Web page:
Ayo Onatade is an avid reader of crime and mystery fiction. She has been writing reviews, interviews and articles on the subject for the last 12 years; with an eclectic taste from historical to hardboiled, short stories and noir films
The Deadly Touch of the Tigress or The Water Rat of Wanchai (as it is also known by) is the first in a series of novels to feature Chinese-Canadian Ava Lee a forensic accountant. Whilst Ava Lee may live in Toronto, she has retained far-reaching ties to Hong Kong and these include her ambiguous and ominous employer that she refers to as “Uncle”.
Asked by the nephew of a friend of her “Uncle’s” to help retrieve around $5 million that had been taken from him by a fraudulent seafood company Lee soon finds herself flying to Seattle, Hong Kong, Thailand, Guyana and the British Virgin Islands in order to track down the money. Using every means possible including blackmail Lee manages to recover what she set out to do and in the process her commission.
The Deadly Touch of the Tigress could have been a good thriller. However, the author spoilt it by his insistence in making his female protagonist a lover of all things big named branded, he does himself, and his novel a major disservice by consistently name dropping all the time. It certainly detracts from what could have been an appealing and well-written thriller. I am sure that I am not the only one who does not care to know that she not only owns a Cartier Tank Francaise watch, a Louis Vuitton monogrammed suitcase but also wears Brooks Brothers shirts. On reading The Deadly Touch of the Tigress, you couldforgive yourself for thinking that you were being given a quick lesson in the top brands one must have. This over the top shopping guide certainly lets this book down.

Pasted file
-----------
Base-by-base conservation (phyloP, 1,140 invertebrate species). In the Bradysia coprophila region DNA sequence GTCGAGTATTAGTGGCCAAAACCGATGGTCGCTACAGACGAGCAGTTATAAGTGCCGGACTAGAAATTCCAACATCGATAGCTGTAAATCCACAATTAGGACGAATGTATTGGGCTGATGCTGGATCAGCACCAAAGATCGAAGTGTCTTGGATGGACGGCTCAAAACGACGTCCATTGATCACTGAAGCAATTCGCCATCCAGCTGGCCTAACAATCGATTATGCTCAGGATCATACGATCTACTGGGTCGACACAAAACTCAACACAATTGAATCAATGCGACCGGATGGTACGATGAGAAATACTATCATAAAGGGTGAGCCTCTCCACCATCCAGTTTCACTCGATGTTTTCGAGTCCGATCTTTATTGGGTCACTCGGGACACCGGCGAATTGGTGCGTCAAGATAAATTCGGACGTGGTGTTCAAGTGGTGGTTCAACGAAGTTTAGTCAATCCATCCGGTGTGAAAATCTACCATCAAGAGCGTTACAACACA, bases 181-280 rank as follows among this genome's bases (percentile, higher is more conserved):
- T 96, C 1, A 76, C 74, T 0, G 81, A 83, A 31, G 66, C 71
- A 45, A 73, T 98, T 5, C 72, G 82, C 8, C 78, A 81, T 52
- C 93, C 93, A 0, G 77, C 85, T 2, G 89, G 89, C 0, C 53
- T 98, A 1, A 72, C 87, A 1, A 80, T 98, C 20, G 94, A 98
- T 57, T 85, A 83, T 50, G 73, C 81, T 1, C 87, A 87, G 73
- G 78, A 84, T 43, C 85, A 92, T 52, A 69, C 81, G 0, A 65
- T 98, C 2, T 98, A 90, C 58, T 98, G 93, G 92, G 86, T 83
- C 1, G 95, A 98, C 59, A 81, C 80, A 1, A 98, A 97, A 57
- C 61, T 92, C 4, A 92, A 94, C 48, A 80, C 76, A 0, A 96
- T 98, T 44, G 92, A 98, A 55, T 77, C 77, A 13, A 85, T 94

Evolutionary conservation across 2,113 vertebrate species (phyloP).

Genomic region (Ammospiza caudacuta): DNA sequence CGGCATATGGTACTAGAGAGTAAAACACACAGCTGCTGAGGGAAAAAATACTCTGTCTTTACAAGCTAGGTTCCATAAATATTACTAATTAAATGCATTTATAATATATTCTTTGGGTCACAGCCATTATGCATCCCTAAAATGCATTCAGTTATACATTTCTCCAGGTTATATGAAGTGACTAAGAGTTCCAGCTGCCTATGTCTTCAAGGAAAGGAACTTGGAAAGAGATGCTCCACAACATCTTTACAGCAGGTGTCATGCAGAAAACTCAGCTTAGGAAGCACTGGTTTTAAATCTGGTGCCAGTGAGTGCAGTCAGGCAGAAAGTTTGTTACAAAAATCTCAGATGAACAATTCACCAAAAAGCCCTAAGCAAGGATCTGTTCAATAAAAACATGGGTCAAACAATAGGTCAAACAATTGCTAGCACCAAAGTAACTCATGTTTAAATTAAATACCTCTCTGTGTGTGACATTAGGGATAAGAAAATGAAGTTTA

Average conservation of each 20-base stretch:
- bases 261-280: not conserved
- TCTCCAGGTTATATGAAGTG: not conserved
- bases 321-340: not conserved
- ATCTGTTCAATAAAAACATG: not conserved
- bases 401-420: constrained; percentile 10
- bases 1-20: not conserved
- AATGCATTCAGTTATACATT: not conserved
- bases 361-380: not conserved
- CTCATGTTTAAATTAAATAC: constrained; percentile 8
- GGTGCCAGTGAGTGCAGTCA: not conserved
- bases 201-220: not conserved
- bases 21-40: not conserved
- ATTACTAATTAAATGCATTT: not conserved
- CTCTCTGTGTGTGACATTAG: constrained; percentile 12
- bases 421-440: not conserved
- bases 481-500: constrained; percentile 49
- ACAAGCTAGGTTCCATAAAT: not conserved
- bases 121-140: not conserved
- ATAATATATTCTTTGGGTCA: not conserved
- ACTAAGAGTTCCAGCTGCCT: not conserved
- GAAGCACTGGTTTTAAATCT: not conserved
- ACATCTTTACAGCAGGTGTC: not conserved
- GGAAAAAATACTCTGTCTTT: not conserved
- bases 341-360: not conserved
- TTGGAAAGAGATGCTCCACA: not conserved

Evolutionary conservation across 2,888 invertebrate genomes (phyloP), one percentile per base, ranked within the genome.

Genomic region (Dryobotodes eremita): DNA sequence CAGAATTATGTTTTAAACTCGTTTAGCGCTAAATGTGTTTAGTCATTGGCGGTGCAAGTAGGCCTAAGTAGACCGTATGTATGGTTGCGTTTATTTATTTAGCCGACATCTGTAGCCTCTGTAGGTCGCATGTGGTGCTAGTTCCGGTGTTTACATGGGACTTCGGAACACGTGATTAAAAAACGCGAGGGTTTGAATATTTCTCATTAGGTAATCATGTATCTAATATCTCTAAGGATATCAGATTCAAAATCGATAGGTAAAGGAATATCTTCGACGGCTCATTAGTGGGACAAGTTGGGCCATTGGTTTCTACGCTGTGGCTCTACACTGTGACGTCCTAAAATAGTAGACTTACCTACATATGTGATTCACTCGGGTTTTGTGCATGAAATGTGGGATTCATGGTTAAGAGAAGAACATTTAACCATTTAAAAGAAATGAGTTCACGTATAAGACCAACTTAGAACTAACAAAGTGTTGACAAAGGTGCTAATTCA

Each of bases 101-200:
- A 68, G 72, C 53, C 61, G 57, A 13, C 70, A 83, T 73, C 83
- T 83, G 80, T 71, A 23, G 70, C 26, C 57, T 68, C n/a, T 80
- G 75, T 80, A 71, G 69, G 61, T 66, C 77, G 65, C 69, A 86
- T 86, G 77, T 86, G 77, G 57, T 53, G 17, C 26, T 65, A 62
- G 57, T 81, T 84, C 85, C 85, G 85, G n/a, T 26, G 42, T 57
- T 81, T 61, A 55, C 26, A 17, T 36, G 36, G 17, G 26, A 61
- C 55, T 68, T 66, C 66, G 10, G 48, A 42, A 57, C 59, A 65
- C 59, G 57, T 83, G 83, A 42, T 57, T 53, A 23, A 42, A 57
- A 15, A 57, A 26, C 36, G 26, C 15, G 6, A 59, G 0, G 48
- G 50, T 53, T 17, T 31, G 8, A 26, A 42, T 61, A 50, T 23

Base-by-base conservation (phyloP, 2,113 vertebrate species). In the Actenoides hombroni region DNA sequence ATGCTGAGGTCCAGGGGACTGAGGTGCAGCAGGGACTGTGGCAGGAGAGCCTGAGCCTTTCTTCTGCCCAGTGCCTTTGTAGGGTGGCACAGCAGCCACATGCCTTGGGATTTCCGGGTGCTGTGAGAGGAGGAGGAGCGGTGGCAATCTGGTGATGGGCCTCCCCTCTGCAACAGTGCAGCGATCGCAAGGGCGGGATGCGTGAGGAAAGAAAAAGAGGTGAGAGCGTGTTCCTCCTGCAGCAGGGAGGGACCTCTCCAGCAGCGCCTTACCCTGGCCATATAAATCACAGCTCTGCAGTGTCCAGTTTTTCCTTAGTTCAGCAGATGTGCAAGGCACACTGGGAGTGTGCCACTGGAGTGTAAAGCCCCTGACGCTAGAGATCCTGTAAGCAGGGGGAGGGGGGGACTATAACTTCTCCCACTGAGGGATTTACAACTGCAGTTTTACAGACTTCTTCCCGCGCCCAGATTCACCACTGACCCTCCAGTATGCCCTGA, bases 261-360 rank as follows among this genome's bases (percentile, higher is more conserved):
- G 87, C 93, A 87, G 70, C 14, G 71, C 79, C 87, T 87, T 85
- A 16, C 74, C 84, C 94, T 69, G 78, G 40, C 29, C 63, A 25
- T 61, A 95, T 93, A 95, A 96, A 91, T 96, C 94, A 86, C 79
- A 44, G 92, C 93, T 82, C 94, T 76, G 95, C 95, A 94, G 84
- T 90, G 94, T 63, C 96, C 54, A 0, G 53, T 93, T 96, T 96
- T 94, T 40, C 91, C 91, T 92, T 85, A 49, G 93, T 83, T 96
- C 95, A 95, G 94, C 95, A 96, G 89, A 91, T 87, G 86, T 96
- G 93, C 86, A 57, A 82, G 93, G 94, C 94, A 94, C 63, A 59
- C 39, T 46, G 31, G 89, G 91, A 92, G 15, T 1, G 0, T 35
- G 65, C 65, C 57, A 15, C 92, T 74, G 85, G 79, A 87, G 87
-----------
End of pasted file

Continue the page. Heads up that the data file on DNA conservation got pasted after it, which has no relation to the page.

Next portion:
The first half of the novel also lags and it is not until the second half that the pace picks up with Lee having to deal with a number of violent clashes, abduction and a dishonest police officer. This increase in pace does to a certain extent revitalize a novel that was beginning to get a little weary. However, it does not compensate for reader having to constantly be told directly and indirectly how much the main protagonist is a lover of expensive goods.
When I think of other authors and their characters that have Chinese heritage such as Lily Wu by Juanita Sheridan, April Woo by Leslie Glass, S J Rozan’s Lydia Chin or even Holly-Jean Ho by Irene Lin-Chandler then I am afraid that Ava Lee has a lot to live up to. Cut back on the unneeded information regarding expensive consumer goods, concentrate on the action and this could be an intriguing series. Otherwise, who really wants to read about a forensic accountant that spends most of her time flaunting her good taste! I certainly would not.